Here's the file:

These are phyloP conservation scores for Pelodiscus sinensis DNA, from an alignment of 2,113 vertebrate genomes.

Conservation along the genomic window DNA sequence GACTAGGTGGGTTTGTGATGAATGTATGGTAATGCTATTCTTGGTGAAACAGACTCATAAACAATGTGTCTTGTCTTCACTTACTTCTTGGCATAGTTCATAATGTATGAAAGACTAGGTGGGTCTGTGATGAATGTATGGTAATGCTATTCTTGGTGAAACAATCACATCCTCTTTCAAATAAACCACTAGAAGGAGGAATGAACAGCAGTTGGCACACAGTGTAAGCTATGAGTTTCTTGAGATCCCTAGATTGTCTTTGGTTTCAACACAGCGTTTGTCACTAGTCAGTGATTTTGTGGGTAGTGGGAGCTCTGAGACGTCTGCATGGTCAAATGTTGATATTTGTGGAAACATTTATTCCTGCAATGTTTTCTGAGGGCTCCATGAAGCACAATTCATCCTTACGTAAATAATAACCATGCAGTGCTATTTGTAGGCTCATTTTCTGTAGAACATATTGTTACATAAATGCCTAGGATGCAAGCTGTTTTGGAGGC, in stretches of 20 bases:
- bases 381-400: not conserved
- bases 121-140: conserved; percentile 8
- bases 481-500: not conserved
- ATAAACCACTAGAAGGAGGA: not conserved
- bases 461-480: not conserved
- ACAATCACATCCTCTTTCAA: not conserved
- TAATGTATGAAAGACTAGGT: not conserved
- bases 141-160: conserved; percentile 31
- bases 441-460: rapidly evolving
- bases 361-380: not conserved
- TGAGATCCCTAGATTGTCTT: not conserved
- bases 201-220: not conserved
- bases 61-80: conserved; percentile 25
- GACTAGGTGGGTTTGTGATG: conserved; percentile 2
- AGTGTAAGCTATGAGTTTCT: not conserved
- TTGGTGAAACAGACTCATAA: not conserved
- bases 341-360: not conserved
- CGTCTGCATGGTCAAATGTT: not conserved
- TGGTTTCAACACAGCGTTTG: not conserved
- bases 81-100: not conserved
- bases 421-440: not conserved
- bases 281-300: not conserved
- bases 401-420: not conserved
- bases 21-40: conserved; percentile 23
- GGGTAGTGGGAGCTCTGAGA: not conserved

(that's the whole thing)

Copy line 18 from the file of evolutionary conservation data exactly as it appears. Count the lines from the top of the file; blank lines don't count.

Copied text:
- TTGGTGAAACAGACTCATAA: not conserved